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Updated: September 24, 2010 16:14 IST

Officials set to act against mechanised boat operators for violations

Special Correspondent
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While a mechanised fishing trawler is anchored at the dock due to fishing ban, traditional fishermen are venturing into the sea from Vypeen coast in Kochi. A file photo: H. Vibhu
The Hindu
While a mechanised fishing trawler is anchored at the dock due to fishing ban, traditional fishermen are venturing into the sea from Vypeen coast in Kochi. A file photo: H. Vibhu

Fisheries and marine enforcement officials here have stepped up their efforts to act against operators of mechanised boats violating the Kerala Marine Fisheries Regulation Act 1980 in response to complaints from traditional fishermen in the area.

The officials are now intensifying their measures against the violations of the clauses in the Act in view of disputes between the traditional fishermen using their traditional craft and gear and the trawlers over fishing in specified zones. A mechanised boat was seized at sea a few days ago by the Fisheries and Marine enforcement officials for violation of the clauses of the Act. The boat was captured by a team of officials including Fisheries Assistant Director Mariyam Haseena and Marine Enforcement and Vigilance Sub Inspector P.K. Venugopal. On finding that the trawler was fishing in waters having less than 20 metre depth, Fisheries Deputy Director Dinesh Cheruvat slapped a fine of Rs. 25,000 on the trawler’s operator N. Balakrishnan from Mahe.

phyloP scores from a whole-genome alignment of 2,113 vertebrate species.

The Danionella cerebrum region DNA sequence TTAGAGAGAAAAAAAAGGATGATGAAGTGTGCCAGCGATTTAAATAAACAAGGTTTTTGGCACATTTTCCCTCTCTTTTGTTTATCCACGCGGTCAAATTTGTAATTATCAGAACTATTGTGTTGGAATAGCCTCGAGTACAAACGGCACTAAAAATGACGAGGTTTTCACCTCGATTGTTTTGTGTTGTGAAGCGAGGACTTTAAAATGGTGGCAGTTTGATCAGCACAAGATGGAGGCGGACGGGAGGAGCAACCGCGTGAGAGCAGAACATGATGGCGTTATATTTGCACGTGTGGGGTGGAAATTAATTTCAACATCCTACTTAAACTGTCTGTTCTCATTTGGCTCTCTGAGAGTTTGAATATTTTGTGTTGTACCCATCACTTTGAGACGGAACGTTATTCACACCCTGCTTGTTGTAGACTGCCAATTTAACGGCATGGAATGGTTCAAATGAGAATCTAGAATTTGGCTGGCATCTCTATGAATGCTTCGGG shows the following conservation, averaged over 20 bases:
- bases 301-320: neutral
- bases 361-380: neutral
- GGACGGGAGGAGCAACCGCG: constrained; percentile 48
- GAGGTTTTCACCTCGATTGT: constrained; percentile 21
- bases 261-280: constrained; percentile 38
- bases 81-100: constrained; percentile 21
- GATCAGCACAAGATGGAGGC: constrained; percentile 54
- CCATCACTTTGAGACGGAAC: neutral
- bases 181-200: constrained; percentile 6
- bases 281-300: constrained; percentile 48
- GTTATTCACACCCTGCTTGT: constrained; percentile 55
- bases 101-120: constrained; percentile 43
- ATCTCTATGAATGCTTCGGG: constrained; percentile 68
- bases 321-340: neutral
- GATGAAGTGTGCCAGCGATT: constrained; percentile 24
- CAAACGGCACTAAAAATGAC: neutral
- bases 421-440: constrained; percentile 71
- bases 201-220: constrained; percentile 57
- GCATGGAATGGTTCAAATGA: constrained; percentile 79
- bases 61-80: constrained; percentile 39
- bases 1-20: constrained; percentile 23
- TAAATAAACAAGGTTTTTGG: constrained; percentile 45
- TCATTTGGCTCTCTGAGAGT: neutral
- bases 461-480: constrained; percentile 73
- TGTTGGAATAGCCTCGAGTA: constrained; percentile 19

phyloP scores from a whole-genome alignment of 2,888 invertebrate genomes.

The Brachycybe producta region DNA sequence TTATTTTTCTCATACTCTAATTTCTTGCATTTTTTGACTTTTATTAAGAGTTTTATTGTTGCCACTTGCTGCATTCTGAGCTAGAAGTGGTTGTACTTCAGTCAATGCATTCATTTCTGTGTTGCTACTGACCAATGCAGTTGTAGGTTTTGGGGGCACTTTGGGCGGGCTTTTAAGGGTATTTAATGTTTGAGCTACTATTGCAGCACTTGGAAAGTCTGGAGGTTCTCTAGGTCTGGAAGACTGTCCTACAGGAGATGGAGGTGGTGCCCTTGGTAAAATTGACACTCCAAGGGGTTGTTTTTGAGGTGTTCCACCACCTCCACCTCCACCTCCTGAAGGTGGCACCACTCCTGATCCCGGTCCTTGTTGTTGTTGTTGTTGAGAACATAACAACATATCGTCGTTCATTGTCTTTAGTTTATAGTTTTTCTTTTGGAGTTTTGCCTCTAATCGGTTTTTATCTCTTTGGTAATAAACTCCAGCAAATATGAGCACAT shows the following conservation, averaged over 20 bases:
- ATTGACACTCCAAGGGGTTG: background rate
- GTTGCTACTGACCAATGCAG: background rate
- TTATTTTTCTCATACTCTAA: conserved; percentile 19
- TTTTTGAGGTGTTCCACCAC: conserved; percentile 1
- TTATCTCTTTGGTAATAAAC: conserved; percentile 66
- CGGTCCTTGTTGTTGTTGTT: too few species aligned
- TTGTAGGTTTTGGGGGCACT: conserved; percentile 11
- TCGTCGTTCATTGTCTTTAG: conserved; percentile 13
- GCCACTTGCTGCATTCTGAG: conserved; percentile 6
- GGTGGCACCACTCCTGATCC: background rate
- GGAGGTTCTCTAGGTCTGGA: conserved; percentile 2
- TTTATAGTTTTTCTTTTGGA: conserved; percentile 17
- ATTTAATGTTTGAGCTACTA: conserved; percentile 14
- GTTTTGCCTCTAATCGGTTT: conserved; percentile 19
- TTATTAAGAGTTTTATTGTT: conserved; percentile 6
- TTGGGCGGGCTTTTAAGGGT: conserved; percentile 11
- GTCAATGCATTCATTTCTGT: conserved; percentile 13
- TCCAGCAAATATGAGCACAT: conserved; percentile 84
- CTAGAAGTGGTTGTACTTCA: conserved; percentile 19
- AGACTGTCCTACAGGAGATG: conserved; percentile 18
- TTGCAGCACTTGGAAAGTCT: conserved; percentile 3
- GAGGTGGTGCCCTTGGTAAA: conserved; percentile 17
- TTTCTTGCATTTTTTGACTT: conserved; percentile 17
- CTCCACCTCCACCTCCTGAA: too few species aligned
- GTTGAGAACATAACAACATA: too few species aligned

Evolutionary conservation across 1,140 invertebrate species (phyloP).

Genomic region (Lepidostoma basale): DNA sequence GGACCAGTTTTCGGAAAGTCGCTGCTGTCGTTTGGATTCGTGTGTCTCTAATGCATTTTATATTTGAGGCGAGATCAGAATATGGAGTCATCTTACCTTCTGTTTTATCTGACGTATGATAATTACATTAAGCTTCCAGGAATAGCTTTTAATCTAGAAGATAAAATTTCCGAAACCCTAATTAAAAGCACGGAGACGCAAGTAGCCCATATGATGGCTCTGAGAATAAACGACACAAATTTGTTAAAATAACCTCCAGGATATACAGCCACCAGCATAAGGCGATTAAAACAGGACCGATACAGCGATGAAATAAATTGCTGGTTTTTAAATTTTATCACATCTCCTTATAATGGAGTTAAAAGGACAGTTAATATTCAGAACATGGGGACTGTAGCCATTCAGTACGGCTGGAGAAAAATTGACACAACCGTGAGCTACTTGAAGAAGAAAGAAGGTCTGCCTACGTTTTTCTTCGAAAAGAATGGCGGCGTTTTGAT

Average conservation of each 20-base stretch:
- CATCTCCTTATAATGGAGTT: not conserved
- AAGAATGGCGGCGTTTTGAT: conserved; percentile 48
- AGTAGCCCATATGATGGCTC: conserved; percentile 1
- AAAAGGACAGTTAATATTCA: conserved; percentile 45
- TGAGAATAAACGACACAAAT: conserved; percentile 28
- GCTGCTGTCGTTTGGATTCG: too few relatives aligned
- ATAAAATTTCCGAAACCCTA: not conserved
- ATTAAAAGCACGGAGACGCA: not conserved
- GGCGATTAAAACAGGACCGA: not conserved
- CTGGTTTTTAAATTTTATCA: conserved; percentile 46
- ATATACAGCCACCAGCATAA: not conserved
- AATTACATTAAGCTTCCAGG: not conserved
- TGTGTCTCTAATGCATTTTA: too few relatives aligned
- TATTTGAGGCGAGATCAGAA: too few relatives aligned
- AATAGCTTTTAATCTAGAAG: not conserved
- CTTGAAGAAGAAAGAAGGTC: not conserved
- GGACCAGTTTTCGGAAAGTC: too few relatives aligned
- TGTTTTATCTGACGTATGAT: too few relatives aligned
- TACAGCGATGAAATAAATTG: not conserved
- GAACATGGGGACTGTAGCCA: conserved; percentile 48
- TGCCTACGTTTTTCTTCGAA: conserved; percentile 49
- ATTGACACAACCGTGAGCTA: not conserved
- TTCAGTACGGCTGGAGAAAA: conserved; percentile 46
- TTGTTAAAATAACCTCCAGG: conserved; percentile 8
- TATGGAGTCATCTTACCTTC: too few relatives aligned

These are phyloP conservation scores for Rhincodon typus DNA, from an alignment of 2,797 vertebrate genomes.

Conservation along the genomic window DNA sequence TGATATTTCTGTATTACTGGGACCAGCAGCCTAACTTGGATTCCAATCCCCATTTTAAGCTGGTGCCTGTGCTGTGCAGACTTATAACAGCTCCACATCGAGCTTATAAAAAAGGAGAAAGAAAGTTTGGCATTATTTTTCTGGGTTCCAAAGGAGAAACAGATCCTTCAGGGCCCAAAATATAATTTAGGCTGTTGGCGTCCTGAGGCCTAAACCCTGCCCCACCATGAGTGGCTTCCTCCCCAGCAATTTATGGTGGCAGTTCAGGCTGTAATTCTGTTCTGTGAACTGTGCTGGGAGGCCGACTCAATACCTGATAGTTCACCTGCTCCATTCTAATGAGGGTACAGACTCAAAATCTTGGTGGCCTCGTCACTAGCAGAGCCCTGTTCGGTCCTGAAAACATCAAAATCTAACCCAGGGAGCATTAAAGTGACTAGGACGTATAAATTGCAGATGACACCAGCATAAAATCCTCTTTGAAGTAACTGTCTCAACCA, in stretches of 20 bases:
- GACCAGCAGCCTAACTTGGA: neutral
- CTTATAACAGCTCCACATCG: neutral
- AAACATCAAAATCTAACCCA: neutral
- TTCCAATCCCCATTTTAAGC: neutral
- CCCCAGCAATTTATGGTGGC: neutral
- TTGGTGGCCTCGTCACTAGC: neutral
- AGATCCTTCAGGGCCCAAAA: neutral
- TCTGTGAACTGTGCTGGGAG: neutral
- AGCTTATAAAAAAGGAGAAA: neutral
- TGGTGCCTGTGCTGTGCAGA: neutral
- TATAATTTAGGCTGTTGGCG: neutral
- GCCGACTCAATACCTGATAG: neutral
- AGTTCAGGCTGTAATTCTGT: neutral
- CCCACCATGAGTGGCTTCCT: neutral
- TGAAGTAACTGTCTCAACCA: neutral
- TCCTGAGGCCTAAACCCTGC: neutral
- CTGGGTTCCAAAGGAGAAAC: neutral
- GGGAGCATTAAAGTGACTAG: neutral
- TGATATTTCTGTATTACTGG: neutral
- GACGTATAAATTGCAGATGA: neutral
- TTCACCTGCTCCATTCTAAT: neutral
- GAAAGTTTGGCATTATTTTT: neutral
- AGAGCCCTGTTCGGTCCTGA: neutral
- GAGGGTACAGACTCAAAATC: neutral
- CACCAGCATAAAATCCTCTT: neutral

As per the clauses in the Act, mechanised boats should not fish in zones demarcated for traditional fishermen. The Act clearly specifies depth zones for different sectors of fishermen. A major complaint from the traditional fishermen, according to Mr. Venugopal, is that the mechanised boats are poaching into inshore areas earmarked for traditional fishing. There are complaints from local fishermen about mechanised boats trawling even in waters having a depth of eight metres, he said adding that the traditional fishermen are charging the mechanised operators with depriving the former of their catches.

The other major complaints from the traditional fishermen against the mechanised operators included trawling at night and, inshore trawling, both violations under the Act. Another common violation which is being brought to the attention of enforcement officials is the practice of joining two mechanised boats for extensive fishing.

The officials said that action would also be taken against other violations including fishing without registration certificates and fishing licence, non-display of registration numbers on boats and failure to carry identity cards issued to fishermen.

The officials say that there were cases of infringement by the trawlers into the areas of traditional fishermen who often complain that mechanised boats are depriving them of their livelihood. The Act protects the interests of the traditional fishermen against the interests of operators of industrial fishing, they add.


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